Science in a Flash is a Natural Sciences event that highlights some of our exceptional graduate and postdoctoral students and graduate research in our School. These five-minute talks give a glimpse into the exciting work in the School’s portfolio. Our first Science in a Flash event was held during Homecoming 2017 and featured 7 outstanding presentations given by our exceptional graduate and postdoctoral researchers.
From L-R: Jason Ling, Emily Thomas, Laura Carter, Emily Schultz, Tom VandenBoom, Dayne Swearer and Jamal Rorie
Thank you to each of our student presenters for your superb presentations, and congratulations to the Judges Choice award winner Dayne Swearer and the Audience Choice award winner Tom VandenBoom.
Jason Ling is a graduate student pursuing a Ph.D. in astrophysics in the Department of Physics and Astronomy under the supervision of Andrea Isella. Jason’s research focuses on understanding the characteristics of planets outside of our solar system, which includes revealing the details of their formation.
Emily Thomas is a graduate student pursuing a Ph.D. in biochemistry and cell biology in the Department of Biosciences under the supervision of Jonathan (Joff) Silberg. Emily is a synthetic biologist who designs tools that make studying proteins easier. She adds tags to proteins as they are made inside a cell of interest in order to identify what cells are producing the tagged protein. This lets her study proteins inside a cell without isolating it from its environment.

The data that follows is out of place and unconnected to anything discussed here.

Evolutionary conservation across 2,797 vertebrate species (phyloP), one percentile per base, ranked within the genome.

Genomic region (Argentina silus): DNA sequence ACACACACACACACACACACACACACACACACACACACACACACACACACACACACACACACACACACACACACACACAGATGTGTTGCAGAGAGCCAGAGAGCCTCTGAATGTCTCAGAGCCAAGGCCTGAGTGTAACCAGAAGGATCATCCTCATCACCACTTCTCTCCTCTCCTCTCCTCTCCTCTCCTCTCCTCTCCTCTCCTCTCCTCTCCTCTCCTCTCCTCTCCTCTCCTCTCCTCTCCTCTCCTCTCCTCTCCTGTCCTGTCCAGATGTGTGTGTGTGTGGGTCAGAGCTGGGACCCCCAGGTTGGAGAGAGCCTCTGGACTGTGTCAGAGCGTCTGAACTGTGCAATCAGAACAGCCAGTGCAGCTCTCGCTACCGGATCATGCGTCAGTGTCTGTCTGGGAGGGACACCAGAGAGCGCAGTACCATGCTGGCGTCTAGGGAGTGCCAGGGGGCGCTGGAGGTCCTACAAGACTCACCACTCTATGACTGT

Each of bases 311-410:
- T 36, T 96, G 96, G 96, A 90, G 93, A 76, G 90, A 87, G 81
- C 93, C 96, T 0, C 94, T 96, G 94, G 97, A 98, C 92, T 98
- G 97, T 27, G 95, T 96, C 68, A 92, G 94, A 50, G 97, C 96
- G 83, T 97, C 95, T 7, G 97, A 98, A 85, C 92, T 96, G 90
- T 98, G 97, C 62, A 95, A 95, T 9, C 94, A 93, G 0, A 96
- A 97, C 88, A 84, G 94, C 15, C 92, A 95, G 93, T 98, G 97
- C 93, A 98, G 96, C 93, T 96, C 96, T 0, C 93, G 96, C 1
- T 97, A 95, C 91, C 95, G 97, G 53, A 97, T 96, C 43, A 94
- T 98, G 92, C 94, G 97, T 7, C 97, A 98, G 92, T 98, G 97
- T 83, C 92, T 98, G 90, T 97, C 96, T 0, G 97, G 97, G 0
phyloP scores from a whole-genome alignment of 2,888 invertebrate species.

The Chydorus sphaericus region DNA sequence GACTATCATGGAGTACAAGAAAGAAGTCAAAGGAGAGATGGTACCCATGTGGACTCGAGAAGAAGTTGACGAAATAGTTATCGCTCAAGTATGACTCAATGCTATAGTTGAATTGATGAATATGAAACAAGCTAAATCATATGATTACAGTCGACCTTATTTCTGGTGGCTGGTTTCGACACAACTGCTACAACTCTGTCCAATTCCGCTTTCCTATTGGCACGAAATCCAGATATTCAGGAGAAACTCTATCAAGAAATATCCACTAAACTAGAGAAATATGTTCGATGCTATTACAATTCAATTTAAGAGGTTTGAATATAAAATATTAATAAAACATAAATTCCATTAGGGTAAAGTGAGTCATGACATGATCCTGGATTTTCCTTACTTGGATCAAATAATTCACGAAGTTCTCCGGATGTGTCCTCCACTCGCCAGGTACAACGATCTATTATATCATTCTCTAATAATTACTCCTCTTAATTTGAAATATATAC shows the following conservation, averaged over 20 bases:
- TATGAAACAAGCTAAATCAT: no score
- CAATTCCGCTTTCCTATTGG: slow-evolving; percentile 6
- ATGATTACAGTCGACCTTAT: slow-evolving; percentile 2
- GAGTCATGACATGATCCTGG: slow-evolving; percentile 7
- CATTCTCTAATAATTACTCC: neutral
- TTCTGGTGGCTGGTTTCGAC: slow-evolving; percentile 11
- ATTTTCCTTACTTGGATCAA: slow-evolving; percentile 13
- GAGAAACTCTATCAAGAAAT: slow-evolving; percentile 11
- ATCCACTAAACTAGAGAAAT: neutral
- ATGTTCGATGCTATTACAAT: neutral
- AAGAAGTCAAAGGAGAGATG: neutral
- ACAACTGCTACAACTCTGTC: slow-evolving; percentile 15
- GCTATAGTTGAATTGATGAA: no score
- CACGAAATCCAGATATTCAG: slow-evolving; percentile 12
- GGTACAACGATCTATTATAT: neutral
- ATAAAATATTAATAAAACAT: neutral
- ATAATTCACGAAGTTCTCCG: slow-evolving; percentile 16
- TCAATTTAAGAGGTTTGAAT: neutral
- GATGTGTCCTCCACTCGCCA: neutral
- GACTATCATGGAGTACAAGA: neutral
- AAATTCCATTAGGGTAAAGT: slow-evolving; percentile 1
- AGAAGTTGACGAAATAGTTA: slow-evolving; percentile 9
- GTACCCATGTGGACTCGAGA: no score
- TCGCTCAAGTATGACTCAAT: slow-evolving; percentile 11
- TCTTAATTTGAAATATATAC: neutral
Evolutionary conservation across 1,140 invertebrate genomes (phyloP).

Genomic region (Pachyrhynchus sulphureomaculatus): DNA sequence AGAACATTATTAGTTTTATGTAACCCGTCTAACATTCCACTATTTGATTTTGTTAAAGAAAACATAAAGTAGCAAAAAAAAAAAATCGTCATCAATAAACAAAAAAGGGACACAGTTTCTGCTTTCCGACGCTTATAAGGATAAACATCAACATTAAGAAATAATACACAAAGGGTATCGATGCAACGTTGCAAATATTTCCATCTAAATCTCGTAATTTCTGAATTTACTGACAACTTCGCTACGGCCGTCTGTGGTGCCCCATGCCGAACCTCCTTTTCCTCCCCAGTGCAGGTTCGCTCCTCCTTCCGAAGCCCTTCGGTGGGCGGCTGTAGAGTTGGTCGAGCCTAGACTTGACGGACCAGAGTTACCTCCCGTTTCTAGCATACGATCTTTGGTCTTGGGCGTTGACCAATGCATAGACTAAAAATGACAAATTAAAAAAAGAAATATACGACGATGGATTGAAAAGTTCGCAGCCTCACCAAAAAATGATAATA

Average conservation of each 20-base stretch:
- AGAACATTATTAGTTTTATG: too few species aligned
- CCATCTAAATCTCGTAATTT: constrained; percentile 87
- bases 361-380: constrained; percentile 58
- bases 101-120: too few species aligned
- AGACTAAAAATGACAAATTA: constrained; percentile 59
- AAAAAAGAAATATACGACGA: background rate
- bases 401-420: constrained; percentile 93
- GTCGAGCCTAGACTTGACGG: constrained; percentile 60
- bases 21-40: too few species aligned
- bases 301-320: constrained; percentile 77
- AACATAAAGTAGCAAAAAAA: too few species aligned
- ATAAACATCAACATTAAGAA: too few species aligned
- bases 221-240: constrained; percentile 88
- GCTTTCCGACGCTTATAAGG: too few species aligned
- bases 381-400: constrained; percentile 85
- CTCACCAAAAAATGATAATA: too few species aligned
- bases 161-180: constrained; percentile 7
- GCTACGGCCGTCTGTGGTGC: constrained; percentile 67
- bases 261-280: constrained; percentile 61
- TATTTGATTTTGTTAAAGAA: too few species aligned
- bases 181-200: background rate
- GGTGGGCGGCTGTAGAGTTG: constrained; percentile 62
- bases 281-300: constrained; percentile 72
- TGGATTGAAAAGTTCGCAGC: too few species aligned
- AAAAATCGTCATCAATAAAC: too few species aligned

Laura Carter is a graduate student pursuing a Ph.D. in earth science in the Department of Earth, Environmental and Planetary Sciences under the supervision of Rajdeep Dasgupta. Laura uses high pressure – high temperature experiments to explore the geochemical reactions that occur when magma interacts with rocks in the Earth’s crust prior to a volcanic eruption.
Jamal Rorie is a postdoctoral research associate in the Department of Physics and Astronomy working with team leader Paul Padley. Jamal is searching for evidence of dark matter in muon pair data at the Compact Muon Solenoid detector, one of two large detectors built on the Large Hadron Collider at CERN.
Emily Schultz is a graduate student pursuing a Ph.D. in ecology and evolutionary biology in the Department of Biosciences under the supervision of Tom Miller. Emily is a population biologist who focuses on how environmental variation and species interactions affect population dynamics. She looks at groups of populations that are geographically distinct but still have some contact with the aim of understanding how different environments affect population growth rates.
Tom VandenBoom is a graduate student pursuing a Ph.D. in mathematics in the Department of Mathematics under the supervision of David Damanik. Tom studies mathematical models of quantum mechanical phenomena that describe the fundamental mechanisms at work when wave-particles interact with conductive media.
Dayne Swearer is a graduate student pursuing a Ph.D. in chemistry under the supervision of Naomi Halas. Dayne's research uses nanostructured materialsto harvest sunlight to drive chemical reactions of societal and industrial importance. He focuses on developing technologies that may one day harvest the power of the sun in ways beyond traditional solar cells.